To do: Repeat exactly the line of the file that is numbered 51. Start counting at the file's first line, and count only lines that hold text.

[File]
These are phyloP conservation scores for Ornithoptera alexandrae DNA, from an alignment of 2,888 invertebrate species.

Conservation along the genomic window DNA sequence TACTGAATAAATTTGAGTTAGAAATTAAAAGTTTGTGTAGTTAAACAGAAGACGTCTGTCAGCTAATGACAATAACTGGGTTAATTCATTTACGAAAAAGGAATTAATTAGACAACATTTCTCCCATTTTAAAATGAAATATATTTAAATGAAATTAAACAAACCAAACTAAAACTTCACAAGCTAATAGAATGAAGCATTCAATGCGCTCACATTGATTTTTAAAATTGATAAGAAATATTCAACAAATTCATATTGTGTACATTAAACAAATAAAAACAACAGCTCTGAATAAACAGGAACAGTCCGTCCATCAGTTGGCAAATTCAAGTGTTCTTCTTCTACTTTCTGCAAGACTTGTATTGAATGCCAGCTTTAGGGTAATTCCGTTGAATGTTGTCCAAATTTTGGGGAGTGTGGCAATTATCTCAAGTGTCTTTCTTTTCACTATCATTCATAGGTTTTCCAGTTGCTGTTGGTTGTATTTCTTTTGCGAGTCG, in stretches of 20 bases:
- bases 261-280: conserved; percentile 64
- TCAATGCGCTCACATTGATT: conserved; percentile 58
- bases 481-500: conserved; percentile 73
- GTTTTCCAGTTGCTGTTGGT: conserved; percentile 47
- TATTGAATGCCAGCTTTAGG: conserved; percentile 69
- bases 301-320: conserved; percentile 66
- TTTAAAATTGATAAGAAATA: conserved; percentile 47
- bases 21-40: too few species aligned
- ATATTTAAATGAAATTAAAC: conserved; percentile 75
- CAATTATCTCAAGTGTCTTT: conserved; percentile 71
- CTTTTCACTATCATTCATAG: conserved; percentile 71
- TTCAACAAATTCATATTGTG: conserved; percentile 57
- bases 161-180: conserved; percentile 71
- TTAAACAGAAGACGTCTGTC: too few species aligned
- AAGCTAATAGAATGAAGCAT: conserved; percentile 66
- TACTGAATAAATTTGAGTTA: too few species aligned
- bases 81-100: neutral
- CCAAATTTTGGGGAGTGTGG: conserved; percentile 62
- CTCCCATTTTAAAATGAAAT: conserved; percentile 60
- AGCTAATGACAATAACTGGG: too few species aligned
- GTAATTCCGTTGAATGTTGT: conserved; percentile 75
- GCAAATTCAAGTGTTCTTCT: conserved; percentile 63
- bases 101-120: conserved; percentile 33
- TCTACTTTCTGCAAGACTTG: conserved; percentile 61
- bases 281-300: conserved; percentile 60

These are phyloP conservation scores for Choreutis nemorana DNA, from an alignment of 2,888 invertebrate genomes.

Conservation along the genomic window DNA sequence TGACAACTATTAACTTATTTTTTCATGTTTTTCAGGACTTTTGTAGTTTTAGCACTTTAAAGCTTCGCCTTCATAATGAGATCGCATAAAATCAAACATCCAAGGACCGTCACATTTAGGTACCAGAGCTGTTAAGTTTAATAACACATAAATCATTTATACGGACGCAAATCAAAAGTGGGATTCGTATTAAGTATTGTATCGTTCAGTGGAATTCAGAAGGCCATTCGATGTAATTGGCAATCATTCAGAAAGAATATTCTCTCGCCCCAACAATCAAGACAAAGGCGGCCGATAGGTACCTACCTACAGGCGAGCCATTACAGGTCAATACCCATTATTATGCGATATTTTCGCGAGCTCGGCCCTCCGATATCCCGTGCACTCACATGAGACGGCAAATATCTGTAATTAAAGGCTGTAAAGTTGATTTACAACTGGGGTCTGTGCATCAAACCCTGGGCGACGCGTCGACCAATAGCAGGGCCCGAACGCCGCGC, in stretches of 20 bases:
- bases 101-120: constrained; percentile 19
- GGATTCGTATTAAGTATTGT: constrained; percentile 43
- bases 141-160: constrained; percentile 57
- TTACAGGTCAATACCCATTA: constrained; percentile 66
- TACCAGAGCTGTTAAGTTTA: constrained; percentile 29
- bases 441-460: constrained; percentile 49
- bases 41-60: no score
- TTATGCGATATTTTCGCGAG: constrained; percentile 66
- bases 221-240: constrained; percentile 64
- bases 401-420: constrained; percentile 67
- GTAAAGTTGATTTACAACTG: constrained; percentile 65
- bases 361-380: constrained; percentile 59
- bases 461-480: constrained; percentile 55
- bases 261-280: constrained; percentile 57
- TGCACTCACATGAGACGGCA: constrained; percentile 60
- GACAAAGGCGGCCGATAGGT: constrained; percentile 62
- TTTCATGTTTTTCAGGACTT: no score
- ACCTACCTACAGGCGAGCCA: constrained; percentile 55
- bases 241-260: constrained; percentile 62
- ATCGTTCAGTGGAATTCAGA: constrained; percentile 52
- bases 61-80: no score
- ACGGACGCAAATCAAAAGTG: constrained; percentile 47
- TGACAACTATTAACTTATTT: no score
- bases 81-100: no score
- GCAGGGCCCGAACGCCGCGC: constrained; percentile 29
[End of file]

- ACGGACGCAAATCAAAAGTG: constrained; percentile 47